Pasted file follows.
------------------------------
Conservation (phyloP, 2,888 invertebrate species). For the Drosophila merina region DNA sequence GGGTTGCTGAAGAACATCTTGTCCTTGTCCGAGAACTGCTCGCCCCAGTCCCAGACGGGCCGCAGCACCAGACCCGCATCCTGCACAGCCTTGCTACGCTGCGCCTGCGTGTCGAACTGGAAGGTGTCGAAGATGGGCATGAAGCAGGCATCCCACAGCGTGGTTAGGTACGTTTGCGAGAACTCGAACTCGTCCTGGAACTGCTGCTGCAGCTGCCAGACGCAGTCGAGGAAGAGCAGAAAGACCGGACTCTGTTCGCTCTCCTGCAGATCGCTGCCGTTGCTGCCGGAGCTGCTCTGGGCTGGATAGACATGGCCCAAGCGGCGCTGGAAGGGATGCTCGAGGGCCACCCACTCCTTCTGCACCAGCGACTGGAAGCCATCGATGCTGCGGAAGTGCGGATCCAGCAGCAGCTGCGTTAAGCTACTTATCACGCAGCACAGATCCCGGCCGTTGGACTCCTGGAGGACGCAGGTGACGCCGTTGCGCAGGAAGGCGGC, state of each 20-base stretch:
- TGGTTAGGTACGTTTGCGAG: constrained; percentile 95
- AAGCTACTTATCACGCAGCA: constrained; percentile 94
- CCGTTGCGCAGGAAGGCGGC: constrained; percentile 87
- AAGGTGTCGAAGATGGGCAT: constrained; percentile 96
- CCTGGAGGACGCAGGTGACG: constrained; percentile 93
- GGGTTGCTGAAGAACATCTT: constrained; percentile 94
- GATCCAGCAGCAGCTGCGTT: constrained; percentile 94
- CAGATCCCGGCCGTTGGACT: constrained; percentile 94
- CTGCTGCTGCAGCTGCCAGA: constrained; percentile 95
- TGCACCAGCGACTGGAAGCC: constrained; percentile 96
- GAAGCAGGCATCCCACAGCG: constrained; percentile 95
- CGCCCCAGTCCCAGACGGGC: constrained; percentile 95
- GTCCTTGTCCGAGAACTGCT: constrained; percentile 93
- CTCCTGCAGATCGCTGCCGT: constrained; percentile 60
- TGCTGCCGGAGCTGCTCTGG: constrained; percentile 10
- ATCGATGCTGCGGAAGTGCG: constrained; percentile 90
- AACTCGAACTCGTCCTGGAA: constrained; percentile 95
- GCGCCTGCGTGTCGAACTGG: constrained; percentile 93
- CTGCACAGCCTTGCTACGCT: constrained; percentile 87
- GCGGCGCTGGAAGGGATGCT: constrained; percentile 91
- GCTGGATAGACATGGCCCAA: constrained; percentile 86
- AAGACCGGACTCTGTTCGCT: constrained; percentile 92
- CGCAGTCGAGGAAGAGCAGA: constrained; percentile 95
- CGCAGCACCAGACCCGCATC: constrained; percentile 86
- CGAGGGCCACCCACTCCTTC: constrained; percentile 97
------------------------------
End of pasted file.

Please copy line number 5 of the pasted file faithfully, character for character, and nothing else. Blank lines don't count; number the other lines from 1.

- AAGGTGTCGAAGATGGGCAT: constrained; percentile 96